South Korea bans driving BMWs under recall due to fires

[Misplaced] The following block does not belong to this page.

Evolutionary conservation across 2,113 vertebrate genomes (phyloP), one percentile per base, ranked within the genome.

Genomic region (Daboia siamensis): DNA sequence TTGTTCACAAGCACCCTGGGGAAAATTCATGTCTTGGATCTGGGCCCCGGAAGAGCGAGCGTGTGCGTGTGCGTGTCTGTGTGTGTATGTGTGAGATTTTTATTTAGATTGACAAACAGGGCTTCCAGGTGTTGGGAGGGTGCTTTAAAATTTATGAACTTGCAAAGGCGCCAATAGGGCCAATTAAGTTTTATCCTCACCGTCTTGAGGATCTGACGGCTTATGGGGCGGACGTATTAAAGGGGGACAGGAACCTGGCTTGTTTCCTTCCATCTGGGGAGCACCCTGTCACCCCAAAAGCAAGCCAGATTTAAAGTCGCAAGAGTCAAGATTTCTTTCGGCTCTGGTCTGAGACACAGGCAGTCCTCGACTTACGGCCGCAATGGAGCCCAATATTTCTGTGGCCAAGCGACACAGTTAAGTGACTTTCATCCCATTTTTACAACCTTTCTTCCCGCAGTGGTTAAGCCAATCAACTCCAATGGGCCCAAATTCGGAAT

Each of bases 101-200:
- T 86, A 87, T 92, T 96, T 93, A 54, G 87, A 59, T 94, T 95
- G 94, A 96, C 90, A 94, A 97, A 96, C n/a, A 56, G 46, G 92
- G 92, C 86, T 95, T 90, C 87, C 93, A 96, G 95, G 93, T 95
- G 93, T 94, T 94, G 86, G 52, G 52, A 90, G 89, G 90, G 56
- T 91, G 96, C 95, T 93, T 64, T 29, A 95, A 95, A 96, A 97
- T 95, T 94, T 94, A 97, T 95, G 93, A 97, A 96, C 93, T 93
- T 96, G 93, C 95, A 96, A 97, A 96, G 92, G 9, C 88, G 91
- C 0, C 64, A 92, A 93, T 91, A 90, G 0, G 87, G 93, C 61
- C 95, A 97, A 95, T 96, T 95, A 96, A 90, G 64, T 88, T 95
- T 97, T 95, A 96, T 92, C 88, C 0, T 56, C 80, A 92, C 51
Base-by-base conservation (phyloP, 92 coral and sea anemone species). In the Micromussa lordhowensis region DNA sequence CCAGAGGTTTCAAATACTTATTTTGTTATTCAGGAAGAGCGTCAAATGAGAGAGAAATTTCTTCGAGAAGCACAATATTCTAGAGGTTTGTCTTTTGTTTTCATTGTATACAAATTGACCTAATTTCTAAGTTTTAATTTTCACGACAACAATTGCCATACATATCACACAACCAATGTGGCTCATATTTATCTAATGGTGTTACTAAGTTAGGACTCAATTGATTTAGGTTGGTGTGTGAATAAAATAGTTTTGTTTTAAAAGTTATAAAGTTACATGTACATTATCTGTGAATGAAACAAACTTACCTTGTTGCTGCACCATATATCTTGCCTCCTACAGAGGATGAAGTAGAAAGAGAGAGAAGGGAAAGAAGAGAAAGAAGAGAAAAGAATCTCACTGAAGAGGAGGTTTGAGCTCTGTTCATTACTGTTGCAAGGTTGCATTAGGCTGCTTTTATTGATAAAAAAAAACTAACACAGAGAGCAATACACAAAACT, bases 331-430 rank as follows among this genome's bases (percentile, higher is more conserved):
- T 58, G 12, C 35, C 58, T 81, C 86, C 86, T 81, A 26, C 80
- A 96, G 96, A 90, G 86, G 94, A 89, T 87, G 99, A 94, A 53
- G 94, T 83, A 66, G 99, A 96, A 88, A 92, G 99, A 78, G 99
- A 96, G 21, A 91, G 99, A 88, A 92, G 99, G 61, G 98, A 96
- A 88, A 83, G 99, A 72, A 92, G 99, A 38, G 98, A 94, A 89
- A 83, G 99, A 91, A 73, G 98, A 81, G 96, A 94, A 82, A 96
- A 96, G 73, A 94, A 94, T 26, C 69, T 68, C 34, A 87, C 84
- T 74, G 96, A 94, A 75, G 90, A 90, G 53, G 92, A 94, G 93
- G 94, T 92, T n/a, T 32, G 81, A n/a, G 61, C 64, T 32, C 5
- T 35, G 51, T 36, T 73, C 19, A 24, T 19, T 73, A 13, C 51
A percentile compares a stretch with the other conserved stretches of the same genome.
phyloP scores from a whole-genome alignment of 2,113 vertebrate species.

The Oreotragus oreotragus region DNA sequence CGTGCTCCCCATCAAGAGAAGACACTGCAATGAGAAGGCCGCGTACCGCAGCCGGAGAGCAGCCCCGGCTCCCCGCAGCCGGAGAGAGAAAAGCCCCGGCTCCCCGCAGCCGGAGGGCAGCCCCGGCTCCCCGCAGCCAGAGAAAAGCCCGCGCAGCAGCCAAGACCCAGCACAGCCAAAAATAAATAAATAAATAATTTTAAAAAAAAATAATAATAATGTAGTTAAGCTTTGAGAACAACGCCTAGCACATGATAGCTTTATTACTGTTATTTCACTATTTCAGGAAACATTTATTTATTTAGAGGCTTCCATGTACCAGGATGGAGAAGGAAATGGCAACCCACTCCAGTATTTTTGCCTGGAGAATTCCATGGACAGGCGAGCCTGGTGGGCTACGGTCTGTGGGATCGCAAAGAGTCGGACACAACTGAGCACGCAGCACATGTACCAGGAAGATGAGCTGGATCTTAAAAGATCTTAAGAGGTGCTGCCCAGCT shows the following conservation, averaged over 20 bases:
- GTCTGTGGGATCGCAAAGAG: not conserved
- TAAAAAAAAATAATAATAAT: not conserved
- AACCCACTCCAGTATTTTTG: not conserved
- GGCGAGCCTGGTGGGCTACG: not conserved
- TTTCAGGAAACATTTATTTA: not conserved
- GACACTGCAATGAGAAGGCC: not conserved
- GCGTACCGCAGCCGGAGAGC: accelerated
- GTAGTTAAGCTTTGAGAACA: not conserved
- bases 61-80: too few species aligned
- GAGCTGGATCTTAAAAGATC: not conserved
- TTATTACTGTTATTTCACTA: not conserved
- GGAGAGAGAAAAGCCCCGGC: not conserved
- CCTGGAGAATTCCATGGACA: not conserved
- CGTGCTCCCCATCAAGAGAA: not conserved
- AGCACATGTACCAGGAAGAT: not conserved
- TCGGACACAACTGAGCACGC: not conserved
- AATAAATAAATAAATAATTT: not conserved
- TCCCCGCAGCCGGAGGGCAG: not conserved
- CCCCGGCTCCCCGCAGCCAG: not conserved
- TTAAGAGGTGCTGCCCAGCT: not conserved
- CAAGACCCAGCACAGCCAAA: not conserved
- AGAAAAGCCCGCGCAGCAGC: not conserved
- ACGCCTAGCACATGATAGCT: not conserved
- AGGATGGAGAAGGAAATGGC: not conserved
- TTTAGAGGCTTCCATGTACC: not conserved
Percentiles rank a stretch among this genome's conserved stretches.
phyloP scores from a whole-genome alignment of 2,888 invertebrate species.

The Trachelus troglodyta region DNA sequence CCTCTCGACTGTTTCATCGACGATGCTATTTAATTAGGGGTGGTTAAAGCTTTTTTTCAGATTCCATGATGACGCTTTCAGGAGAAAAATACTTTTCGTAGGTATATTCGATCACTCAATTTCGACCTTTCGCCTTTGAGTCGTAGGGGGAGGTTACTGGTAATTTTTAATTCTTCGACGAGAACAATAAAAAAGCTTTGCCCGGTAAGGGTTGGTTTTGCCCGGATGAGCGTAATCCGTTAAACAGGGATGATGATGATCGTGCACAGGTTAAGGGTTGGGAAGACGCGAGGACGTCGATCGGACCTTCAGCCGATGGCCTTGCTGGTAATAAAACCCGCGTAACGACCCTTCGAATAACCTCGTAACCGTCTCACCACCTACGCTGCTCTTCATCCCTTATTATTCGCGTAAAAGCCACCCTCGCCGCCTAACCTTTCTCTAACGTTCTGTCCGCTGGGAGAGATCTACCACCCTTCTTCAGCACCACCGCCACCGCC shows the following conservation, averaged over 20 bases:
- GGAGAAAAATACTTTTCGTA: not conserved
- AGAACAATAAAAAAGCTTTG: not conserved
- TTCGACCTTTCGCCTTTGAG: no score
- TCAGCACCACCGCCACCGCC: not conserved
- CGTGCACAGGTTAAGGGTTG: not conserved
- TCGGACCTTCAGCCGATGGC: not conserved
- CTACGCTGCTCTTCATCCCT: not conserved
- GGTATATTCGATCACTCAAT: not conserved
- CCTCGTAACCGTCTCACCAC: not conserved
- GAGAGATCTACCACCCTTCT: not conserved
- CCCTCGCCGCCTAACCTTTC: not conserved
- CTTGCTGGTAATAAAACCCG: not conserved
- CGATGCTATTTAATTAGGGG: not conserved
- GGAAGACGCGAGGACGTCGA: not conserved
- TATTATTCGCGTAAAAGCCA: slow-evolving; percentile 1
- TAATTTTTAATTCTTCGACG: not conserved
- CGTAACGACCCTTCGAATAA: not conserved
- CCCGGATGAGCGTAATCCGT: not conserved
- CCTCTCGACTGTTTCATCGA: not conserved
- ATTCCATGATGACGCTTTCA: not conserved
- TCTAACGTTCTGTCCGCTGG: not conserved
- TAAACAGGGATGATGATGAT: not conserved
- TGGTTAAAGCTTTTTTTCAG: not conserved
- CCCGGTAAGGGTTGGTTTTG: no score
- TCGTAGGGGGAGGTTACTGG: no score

SEOUL, South Korea (AP) — South Korea has banned driving recalled BMWs that haven’t received safety checks following dozens of fires the German automaker has blamed on a faulty exhaust gas component. South Korea’s Ministry of Land, Infrastructure, and Transport said the ban affects about 20,000 vehicles. Drivers cannot use the cars except for taking them to safety checks. While violating the ban is punishable by up to one year in prison, the ministry said the focus is on persuading drivers to take their vehicles for safety checks as soon as possible. However, the government is "aggressively" pursuing charges against drivers if their vehicles catch fire after continuously defying the ban, ministry official Kim Gyeong-wook said. Nearly 40 fires of BMW vehicles this year are suspected to have been caused by engine problems. Images and videos of BMW sedans engulfed in smoke and gutted by fires caused alarm among drivers. Some parking lots reportedly refused to allow in BMW drivers and other drivers said they were trying to avoid BMWs on the road. In July, BMW recalled about 106,000 vehicles of 42 different models. The company identified the cause of the engine fires as leaks in their exhaust gas recirculation (EGR) coolers, which it said caused fires when the vehicles were driven at high speeds for long periods of time. The ministry said about 27,000 recalled cars hadn’t received safety checks, but it expected a portion of them to be checked before the ban goes into effect.